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How Machine Learning Can Accelerate and Improve the Accuracy of Sensitive Data Classification

December 12, 2023

Ludmila Rinaudo Ludmila Rinaudo | Product Management More About This Author >

Given the pace of data growth and the complexity of hybrid IT environments, the discovery and classification of sensitive data is no simple task. In a recent study, IDC predicted the global datasphere will more than double in size from 2022 to 2026, and that 80% of that data will be unstructured. Traditional approaches to data classification use manual tagging which is labor-intensive, error-prone, and not easily scalable. As organizations create more diverse and more user-focused data products and services, there is a growing need for Machine Learning (ML) to automate classification and improve the accuracy of results. This blog will explain how Thales is enhancing CipherTrust Data Discovery and Classification (DDC) with ML models that help analyze data, learn from insights, and improve results.

Navigating Diverse Data Repositories for Visibility

Data discovery is the first step for organizations looking to comply with data protection regulations worldwide. Part of this process includes identifying where and how data is stored—on-premises, in third-party servers or in the cloud. While an organization might already know the location of structured data such as a primary customer database store, unstructured data (such as that found in stray files and emails) is more difficult to locate. Once an organization’s data has been discovered it can be categorized across a variety of metrics—for example, according to the sensitivity of the data or ease of identification of individuals from the data—and classified depending on its relative risk. Data discovery and classification solutions, like CipherTrust Data Discovery and Classification (DDC), are software tools used by organizations to find and remediate Personally Identifiable Information (PII) and sensitive information across structured and unstructured data sets—whether stored across servers, on desktops, in emails and databases, on-premises or in the cloud.

Next-generation Data Discovery and Classification

Thales is extending CipherTrust Data Discovery and Classification (DDC) to use a combination of pattern matching with Machine Learning (ML) models to connect disparate data points into meaningful relationships. This means finding data wherever it is within an organization’s IT systems and layering in context for classification to enhance the efficiency and accuracy of results. ML builds on different types of models for different purposes, for example categorization to determine a document category or Named Entity Recognition (NER) to identify sensitive data across diverse locations.

1) Pattern Matching: The foundational classification method for data, this technique matches known patterns to information that lives in your data. CipherTrust DDC is powered by Ground Labs’® proprietary pattern-matching engine, Ground Labs Accurate Search Syntax (GLASS™), to scan all files in their entirety. CipherTrust DDC is pre-built with more than 250 infotypes (entities), covering the vast majority of regional and global data privacy laws and regulations. This includes personal data like email addresses, dates of birth, telephone numbers, and national ID numbers; financial data like bank account numbers and credit card numbers; and patient health data. CipherTrust DDC can also discover secrets—like AES keys, auth secrets, and SSH keys—to help catch security issues like hardcoded private keys (see the full list of infotypes supported by DDC here). In addition, CipherTrust DDC includes pre-built core classification profiles aligned with 17 major data laws and regulations including GDPR, PCI-DSS, CCPA, LGPD, and HIPAA. Beyond pattern matching, CipherTrust DDC, powered by GLASS, also uses checksums, function calls and other methods for data validation and to enable false positives to be discarded quickly.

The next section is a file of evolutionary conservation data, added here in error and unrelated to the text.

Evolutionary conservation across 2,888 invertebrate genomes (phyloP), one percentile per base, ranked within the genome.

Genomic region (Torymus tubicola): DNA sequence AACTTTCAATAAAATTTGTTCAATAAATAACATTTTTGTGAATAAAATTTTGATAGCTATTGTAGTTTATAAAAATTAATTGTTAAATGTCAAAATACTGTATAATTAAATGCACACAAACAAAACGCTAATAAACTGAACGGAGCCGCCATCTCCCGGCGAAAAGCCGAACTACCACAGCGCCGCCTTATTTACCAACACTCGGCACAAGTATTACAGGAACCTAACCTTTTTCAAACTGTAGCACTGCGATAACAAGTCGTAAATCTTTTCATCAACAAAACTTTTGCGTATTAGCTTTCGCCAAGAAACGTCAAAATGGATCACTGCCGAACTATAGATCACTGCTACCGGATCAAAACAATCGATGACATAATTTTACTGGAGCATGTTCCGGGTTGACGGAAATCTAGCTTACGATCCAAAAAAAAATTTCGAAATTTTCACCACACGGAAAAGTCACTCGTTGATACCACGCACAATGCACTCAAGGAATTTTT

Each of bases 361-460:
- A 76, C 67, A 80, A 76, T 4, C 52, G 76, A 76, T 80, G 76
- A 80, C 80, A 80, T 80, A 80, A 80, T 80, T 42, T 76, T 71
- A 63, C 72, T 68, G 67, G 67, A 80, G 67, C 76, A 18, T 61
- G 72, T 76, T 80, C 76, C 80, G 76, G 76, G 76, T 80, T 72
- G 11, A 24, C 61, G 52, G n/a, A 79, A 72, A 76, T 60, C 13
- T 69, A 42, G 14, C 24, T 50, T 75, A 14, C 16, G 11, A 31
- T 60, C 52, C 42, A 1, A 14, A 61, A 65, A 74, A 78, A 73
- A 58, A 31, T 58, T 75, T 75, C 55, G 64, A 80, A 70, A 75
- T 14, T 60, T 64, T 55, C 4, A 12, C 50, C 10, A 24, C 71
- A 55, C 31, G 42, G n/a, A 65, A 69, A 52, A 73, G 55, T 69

2) Named Entity Recognition (NER) for infotypes (entities): NER is a Natural Language Processing (NLP) method that extracts ‘named entities’– such as names, locations, and dates—from unstructured text without requiring time-consuming human analysis. For example, date of birth is a named entity that can come in many different formats and can have a variety of descriptors in different languages. Traditional approaches to classification might use keywords like “DOB” and “fecha de nacimiento” to layer on context—but this is not easily scalable across different types of documents or global languages. Instead, CipherTrust DDC uses NER to find relationships between the entities to layer on context at scale. Figure 1 shows example scan results listing infotypes found along with the number of occurrences for each one.

Named Entity Recogination

Named Entity Recogination

3) Machine Learning (ML) for Category Classification: Another ML model is used to determine the document category based on the content of the object—for example, a receipt or invoice would be classified as a financial document, which likely contains PII. CipherTrust DDC uses a ML model for category classification to identify with high probability whether a document is healthcare, finance, legal or HR related. Figure 2 shows the category distribution by business department for all documents in a selected data store.

Machine Learning for Category Classification

Next Steps

Leveraging the right tools can help organizations accelerate their ability to classify data and adhere to compliance regulations. CipherTrust Data Discovery and Classification Machine Learning capabilities are currently in development. If you are interested in participating in the beta program, contact Thales to join the registration list.

Learn more about how Thales CipherTrust Data Discovery and Classification can bring agility and confidence to your data management.